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Occupy the Cinema: In "Rat Film," Humans and Rodents Claw for American Survival

Occupy the Cinema: In "Rat Film," Humans and Rodents Claw for American Survival
Thu, 7/13/2017 - by Bill Arceneaux

The opening sequence of "Rat Film," a new documentary/essay hybrid from Theo Anthony, features a bit that I can only describe with a term used by a certain past presidential administration: shock and awe. It is night, and there is a rat, scouring the bottom of a trash can, investigating some thrown away Taco Bell. It jumps multiple times, never climbing out. In voiceover, a female, almost robotic voice makes a startling claim that in Baltimore (and perhaps other major American cities), trash cans are purposely made to be just a little higher than the average rat can jump. Just a little higher. Is this a sly way of ridding ourselves of this pest, or a sickening experiment on a “lesser” creature?

From here, the movie extrapolates on issues of segregation and population control. Indeed, we are all taking part in a racially and economically driven experiment on the function of community and society – something we never signed up for and probably would never agree to. At least, not without remuneration. At heart, "Rat Film" could be said to be about the American dream, and how the dangling carrot is designed to be unreachable while appearing just within grasp. In mind, however, "Rat Film" is a dizzying mosh pit of conflicting yet never contradictory ideas on the lengths people will go to prove themselves right, no matter how abhorrent their thesis may be. The film works in designing a vision of our country that is a living metaphor for itself: one that is most self aware, and a frightening view, to be certain.

Anthony constructs his thoughts through the guise of a desktop presentation. Of course, the craft includes many a cinematic image: people celebrating nascar races, interviews with criminal investigators, and even still portraits of rat lovers. However, much like a screen-share Youtube video, there is an instructional nature to this film that goes beyond the narration. It’s almost as if we, as an audience, are being guided, hand in hand, to understand for ourselves how to piece together the information and implications into something more alive than a document. "Rat Film" very much lives and breathes, thrust into existence by the decisions of greatly misguided (or even evil) men.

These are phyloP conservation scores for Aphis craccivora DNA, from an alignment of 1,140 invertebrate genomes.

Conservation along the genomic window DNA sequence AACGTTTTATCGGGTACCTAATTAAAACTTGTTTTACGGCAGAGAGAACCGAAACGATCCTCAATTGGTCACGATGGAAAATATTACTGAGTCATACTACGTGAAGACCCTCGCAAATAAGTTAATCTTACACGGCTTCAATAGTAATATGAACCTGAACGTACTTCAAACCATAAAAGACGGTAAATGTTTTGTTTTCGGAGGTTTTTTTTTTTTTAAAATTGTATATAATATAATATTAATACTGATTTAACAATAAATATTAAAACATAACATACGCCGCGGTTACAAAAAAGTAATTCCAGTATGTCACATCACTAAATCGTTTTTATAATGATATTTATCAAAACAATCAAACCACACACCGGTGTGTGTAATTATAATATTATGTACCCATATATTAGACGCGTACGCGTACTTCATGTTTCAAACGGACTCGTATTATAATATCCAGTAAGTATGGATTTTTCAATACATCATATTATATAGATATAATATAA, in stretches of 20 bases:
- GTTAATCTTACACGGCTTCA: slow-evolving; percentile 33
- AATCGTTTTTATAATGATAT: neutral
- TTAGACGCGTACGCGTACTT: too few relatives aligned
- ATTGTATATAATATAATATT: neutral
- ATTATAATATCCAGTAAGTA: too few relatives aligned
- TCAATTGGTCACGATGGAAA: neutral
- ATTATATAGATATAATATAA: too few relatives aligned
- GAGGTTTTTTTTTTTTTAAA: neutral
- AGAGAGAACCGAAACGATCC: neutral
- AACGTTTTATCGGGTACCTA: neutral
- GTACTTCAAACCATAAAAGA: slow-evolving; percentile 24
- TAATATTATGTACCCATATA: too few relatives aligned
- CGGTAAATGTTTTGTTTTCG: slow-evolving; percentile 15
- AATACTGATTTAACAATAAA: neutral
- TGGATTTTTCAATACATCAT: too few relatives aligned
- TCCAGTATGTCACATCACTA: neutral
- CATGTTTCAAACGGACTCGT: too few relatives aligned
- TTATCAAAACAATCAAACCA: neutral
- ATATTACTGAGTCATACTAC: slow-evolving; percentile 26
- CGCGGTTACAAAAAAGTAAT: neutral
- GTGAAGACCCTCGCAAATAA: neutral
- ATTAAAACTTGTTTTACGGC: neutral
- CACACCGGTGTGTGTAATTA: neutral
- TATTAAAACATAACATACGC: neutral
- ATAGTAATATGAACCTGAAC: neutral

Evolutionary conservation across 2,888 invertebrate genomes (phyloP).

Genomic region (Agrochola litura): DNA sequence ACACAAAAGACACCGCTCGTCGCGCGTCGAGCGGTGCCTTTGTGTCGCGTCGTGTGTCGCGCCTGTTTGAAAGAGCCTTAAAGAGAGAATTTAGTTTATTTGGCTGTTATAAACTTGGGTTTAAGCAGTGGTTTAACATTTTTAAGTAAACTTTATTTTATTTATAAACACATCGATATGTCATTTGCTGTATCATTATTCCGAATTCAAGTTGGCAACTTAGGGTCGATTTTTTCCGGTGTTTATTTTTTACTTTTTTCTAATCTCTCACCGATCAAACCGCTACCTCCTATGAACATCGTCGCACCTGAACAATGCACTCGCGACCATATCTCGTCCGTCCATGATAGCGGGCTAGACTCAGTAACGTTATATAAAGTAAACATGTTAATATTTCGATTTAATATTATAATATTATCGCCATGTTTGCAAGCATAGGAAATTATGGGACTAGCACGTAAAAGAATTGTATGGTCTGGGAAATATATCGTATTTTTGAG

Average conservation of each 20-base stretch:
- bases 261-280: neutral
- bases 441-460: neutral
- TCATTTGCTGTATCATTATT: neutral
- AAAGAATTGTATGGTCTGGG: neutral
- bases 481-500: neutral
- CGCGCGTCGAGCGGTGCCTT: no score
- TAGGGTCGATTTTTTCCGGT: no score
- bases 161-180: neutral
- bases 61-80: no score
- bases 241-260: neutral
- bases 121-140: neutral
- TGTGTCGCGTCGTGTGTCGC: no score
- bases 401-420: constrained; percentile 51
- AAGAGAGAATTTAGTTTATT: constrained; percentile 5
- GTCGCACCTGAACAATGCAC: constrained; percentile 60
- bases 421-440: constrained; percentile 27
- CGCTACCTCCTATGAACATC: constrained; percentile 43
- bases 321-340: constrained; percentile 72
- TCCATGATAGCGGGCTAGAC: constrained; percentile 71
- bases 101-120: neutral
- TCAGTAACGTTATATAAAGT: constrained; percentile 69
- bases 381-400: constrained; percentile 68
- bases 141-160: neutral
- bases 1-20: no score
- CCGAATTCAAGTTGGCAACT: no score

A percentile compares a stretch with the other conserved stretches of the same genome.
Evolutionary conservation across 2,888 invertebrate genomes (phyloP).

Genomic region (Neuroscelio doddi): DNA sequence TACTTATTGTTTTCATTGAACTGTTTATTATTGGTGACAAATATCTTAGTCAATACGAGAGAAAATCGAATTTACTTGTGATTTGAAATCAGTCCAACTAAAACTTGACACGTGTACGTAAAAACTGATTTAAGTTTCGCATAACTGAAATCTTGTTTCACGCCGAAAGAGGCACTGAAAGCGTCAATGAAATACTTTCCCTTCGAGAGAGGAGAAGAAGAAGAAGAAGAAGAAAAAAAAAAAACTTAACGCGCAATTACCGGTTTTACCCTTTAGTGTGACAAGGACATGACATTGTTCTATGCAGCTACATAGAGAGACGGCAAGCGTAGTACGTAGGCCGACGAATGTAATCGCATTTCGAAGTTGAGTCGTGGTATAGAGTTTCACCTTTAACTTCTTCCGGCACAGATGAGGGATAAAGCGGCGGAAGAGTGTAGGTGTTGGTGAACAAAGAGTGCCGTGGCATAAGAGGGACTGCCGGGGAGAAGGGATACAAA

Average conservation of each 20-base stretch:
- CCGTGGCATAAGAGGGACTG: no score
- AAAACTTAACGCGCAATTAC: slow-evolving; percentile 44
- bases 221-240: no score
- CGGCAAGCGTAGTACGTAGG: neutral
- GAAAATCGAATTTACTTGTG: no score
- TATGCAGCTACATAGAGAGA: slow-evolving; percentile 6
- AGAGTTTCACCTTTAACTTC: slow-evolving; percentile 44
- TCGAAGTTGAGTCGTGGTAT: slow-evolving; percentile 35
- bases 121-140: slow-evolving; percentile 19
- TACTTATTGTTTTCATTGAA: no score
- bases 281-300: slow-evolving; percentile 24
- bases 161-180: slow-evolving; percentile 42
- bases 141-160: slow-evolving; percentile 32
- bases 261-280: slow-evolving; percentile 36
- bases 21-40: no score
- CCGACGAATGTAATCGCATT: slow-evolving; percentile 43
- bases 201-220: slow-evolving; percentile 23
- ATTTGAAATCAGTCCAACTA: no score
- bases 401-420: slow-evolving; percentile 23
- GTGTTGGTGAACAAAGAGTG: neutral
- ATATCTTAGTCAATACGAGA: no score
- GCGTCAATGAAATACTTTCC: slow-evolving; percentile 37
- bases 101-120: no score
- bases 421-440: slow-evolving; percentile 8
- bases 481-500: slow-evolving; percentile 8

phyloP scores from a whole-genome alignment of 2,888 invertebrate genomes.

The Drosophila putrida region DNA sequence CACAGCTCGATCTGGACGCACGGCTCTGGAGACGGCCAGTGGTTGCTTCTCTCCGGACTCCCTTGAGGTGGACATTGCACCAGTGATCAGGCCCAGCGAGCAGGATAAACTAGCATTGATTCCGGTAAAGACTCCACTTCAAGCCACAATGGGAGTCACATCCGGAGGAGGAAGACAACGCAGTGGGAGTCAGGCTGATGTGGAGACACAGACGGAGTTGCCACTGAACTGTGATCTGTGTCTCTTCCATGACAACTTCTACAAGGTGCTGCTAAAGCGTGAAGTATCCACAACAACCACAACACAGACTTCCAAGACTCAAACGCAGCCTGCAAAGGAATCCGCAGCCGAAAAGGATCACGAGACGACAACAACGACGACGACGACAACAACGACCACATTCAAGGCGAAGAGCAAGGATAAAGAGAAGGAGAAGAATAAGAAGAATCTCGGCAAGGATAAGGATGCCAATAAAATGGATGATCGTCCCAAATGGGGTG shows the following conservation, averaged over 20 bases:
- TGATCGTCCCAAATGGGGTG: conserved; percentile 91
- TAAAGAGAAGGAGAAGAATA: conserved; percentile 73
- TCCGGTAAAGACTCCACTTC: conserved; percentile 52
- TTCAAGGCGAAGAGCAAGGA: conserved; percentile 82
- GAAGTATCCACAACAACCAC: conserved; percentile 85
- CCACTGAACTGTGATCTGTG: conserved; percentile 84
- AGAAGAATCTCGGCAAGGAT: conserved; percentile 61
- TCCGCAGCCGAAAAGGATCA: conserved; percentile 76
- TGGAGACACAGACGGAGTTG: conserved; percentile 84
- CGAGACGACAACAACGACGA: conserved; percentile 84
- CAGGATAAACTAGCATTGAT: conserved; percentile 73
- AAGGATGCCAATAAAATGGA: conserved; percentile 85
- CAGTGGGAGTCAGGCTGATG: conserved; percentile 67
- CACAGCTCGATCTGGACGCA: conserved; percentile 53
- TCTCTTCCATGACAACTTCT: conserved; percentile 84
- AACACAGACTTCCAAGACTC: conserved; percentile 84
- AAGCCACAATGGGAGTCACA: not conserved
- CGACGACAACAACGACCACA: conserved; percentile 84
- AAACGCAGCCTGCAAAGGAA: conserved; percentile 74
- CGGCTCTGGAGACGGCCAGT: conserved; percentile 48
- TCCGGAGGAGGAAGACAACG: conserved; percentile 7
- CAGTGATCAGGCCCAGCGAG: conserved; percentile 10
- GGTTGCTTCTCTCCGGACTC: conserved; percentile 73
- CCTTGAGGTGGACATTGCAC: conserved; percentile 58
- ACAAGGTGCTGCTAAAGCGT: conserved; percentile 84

Baltimore is highlighted here not just for its spectacular rat infestation and the peculiar means its citizens go about to solve the problem, but for being a hidden epicenter – in fact, a blueprint – of the discrimination-inspired economic structuring of cities. Parts of town where more rats are found typically have people of color living under or at the poverty line. Old statistical maps are shown to match exactly with more modern ones, suggesting that the more things change, the more they stay the same. Old systems of control have proven their worth, so why bother changing what’s working?

Why bother? Because it’s wrong. It’s wrong to corral human beings into castes – prisons outside of prisons, so to speak. And it’s downright despicable to conflate people with rats, an animal shown to be potentially less of a pest than commonly treated. In the end of "Rat Film," we reach an epiphany reminiscent of Mookie’s climactic moment in Do the Right Thing. It’s a beautiful and powerful conclusion to what has been a terrifyingly accurate series of observations. But alas, a more depressing and understandable outcome for our infrastructure is more likely than anything. Nothing will change so long as the building blocks remain this deeply rooted.

For fun, some citizens of Baltimore will fish in alleys for Rats, using peanut butter and lunch meat as bait before whacking the rodents with baseball bats. A specific cultural pastime, sure, but also one that, for me, is a little optimistic about the future. Anthony's ideas explode into one another like fireworks, crackling and booming. "Rat Film," through all the invisible walls it demonstrates are surrounding us, seems to conclude that people will continue living and making due. People, in general, won’t be brought down. We’ll find a way.

5 / 5

Bill Arceneaux is an independent film critic from New Orleans. Follow him on twitter @billreviews.

 

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